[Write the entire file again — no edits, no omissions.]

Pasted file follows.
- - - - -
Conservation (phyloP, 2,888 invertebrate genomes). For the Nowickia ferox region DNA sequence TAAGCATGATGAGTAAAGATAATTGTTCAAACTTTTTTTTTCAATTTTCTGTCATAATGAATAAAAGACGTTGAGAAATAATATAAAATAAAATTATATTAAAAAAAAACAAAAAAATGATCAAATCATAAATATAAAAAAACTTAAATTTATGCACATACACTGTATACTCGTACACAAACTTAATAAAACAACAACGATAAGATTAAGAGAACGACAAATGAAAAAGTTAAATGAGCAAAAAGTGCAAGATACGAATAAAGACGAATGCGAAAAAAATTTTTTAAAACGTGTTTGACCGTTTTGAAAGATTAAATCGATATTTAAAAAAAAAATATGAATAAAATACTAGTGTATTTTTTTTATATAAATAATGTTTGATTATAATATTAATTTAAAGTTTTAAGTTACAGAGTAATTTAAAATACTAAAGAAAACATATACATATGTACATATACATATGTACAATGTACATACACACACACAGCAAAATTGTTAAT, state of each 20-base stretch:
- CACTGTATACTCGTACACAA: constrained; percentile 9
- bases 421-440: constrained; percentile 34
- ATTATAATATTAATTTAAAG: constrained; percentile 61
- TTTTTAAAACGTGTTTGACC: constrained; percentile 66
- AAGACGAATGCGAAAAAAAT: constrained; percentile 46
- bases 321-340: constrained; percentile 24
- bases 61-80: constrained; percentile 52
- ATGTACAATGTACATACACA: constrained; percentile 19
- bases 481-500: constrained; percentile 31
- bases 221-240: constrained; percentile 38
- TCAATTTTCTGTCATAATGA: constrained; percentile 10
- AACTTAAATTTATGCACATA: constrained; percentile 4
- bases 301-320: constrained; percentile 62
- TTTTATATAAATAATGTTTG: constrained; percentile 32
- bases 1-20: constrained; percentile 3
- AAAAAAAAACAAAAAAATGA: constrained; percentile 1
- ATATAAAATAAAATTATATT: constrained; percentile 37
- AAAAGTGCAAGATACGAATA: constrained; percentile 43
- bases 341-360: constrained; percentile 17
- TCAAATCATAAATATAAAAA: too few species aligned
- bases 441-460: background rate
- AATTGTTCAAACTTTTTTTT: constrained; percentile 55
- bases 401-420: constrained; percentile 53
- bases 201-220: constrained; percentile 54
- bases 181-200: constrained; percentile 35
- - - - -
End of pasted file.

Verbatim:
Conservation (phyloP, 2,888 invertebrate genomes). For the Nowickia ferox region DNA sequence TAAGCATGATGAGTAAAGATAATTGTTCAAACTTTTTTTTTCAATTTTCTGTCATAATGAATAAAAGACGTTGAGAAATAATATAAAATAAAATTATATTAAAAAAAAACAAAAAAATGATCAAATCATAAATATAAAAAAACTTAAATTTATGCACATACACTGTATACTCGTACACAAACTTAATAAAACAACAACGATAAGATTAAGAGAACGACAAATGAAAAAGTTAAATGAGCAAAAAGTGCAAGATACGAATAAAGACGAATGCGAAAAAAATTTTTTAAAACGTGTTTGACCGTTTTGAAAGATTAAATCGATATTTAAAAAAAAAATATGAATAAAATACTAGTGTATTTTTTTTATATAAATAATGTTTGATTATAATATTAATTTAAAGTTTTAAGTTACAGAGTAATTTAAAATACTAAAGAAAACATATACATATGTACATATACATATGTACAATGTACATACACACACACAGCAAAATTGTTAAT, state of each 20-base stretch:
- CACTGTATACTCGTACACAA: constrained; percentile 9
- bases 421-440: constrained; percentile 34
- ATTATAATATTAATTTAAAG: constrained; percentile 61
- TTTTTAAAACGTGTTTGACC: constrained; percentile 66
- AAGACGAATGCGAAAAAAAT: constrained; percentile 46
- bases 321-340: constrained; percentile 24
- bases 61-80: constrained; percentile 52
- ATGTACAATGTACATACACA: constrained; percentile 19
- bases 481-500: constrained; percentile 31
- bases 221-240: constrained; percentile 38
- TCAATTTTCTGTCATAATGA: constrained; percentile 10
- AACTTAAATTTATGCACATA: constrained; percentile 4
- bases 301-320: constrained; percentile 62
- TTTTATATAAATAATGTTTG: constrained; percentile 32
- bases 1-20: constrained; percentile 3
- AAAAAAAAACAAAAAAATGA: constrained; percentile 1
- ATATAAAATAAAATTATATT: constrained; percentile 37
- AAAAGTGCAAGATACGAATA: constrained; percentile 43
- bases 341-360: constrained; percentile 17
- TCAAATCATAAATATAAAAA: too few species aligned
- bases 441-460: background rate
- AATTGTTCAAACTTTTTTTT: constrained; percentile 55
- bases 401-420: constrained; percentile 53
- bases 201-220: constrained; percentile 54
- bases 181-200: constrained; percentile 35